Mothercare has issued a recall notice for some of its Hyde Cribs due to a safety risk. On affected models, the base could detach from the frame, potentially injuring your childand allowing them to get out of their crib.
This safety issue only applies to cribs with batch dates from January 2017 to November 2017. All earlier batches are unaffected.
Read on to find out how to determine whether you have a faulty crib. If you do, you should stop using it immediately.
To find out if you have a recalled Mothercare Hyde Crib, check the batch date on the crib's base.
You should also be able to tell whether your crib is a potential risk by checking the bottom rail (pictured above). Look at the blocks the crib base sits on. If the bottom rail is longer than the top rail - as seen in image B - then your crib poses a safety risk, and you should stop using it immediately.
All faulty cribs will be fully refunded by Mothercare, but to get the refund, you'll need to return it to a Mothercare store.
If you have any questions, you can call Mothercare on 0344 875 5122 or email firstname.lastname@example.org.
When it comes to the safety of your baby, including their sleeping environment, you can never be too careful.
Make sure the crib or cot bed is placed away from any obvious danger - for example, not underneath a hanging frame, particularly one containing glass or a mirror.
Any power cables should also be kept well out of reach, as they could be a strangulation hazard.
Babies should never sleep next to a radiator or in direct sunlight either. Nor do they need especially warm rooms, so all-night heating is rarely recommended.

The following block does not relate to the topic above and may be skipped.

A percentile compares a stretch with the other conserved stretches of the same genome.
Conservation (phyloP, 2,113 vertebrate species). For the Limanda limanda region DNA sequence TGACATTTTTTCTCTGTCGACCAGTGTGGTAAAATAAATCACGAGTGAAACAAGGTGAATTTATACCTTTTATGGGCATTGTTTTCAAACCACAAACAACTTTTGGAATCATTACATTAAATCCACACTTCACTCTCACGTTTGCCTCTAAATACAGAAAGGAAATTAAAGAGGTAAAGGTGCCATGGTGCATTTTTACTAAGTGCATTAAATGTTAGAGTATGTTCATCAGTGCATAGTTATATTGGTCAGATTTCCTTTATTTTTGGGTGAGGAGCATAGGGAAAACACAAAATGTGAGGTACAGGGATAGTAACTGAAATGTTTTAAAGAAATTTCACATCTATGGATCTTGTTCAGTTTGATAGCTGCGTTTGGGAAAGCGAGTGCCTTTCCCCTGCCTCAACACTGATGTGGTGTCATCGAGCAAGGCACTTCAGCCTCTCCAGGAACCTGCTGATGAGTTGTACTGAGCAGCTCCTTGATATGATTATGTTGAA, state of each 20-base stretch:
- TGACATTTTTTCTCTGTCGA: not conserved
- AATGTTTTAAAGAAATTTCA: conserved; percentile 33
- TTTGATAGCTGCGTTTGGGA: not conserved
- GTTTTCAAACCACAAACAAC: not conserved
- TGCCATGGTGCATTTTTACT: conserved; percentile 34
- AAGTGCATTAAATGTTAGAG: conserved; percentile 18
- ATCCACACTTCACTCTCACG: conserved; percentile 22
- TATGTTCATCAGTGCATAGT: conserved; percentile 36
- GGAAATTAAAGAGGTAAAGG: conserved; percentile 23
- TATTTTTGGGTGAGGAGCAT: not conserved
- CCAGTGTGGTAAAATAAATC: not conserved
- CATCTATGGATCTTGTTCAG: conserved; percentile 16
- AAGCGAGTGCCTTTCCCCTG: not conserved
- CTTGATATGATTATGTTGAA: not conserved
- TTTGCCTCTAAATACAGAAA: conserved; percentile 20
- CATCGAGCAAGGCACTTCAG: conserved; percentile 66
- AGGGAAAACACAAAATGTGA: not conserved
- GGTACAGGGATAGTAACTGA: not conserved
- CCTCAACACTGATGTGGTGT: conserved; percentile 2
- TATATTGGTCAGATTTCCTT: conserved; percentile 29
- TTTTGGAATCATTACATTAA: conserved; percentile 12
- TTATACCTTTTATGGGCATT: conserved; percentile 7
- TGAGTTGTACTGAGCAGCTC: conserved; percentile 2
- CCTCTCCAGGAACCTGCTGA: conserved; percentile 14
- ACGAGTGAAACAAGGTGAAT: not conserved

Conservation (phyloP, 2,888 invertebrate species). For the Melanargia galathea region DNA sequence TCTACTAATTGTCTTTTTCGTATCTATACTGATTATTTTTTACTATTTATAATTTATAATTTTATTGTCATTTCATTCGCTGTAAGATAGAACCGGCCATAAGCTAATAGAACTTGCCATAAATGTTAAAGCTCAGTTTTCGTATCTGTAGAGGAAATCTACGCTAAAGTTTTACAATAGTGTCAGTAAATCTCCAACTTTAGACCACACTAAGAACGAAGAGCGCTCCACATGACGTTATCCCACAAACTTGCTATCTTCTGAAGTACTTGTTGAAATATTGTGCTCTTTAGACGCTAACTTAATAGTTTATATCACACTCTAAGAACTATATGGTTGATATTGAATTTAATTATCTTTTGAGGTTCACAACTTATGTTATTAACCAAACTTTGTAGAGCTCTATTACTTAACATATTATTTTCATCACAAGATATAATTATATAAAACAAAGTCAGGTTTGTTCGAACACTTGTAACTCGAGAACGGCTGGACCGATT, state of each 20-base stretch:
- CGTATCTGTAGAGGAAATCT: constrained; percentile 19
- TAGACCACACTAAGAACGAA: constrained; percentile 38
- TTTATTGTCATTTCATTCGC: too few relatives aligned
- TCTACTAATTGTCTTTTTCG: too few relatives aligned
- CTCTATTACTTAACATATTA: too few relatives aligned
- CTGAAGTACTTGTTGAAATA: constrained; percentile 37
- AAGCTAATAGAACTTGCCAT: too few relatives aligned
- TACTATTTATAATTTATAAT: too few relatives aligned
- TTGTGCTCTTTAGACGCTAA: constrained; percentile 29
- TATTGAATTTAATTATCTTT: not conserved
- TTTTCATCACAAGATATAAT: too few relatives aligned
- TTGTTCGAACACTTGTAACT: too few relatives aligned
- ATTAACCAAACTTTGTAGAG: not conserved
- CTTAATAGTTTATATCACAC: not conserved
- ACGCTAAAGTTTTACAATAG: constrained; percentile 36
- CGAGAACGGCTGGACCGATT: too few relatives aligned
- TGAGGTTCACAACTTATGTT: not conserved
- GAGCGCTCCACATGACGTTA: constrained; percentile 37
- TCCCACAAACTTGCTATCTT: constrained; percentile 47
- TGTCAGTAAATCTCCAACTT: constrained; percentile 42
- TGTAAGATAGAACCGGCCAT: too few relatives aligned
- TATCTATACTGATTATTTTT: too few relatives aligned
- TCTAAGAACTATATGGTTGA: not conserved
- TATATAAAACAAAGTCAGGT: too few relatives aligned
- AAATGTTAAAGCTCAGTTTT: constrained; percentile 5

You might be tempted to buy a second-hand cot, or get one from friends or family, to save some cash. However, to avoid any safety risks, there are a few things you need to consider first:
If you're looking to buy a bed for your baby, you might want to consider a cot bed as opposed to a crib. That's because cot beds will last longer as they can be turned from a cot into a bed when your child gets older. Many will last until your child is nine years old.
Cot beds are generally a little bigger than cots, so you'll need to factor that into your decision. If you're thinking of having more than one child quite close together, a cot might be more suitable for the new baby and a single bed for the older child.
As your child grows, regularly check that the joints are solid and that the bolts are still firmly screwed in place. Also look at the slats for signs of cracking and damage.
We test all cot beds for both safety and durability, to make sure they are compliant with safety regulations. This involves checking the bed base to identify any risks, and seeing how it holds up when your child jumps up and down on it.
To simulate this, we pound the base with a 10kg weight 1,000 times, both in the middle and at the end of the cot bed. If the slats survive that, we test what would happen if a bigger, older child did the same, by pounding a 20kg weight on it 1,500 times.
We also test each cot to see whether there are any traps that your baby could hurt themselves on, how easy it is to assemble and use, and how easily it can be converted into a bed for an older child.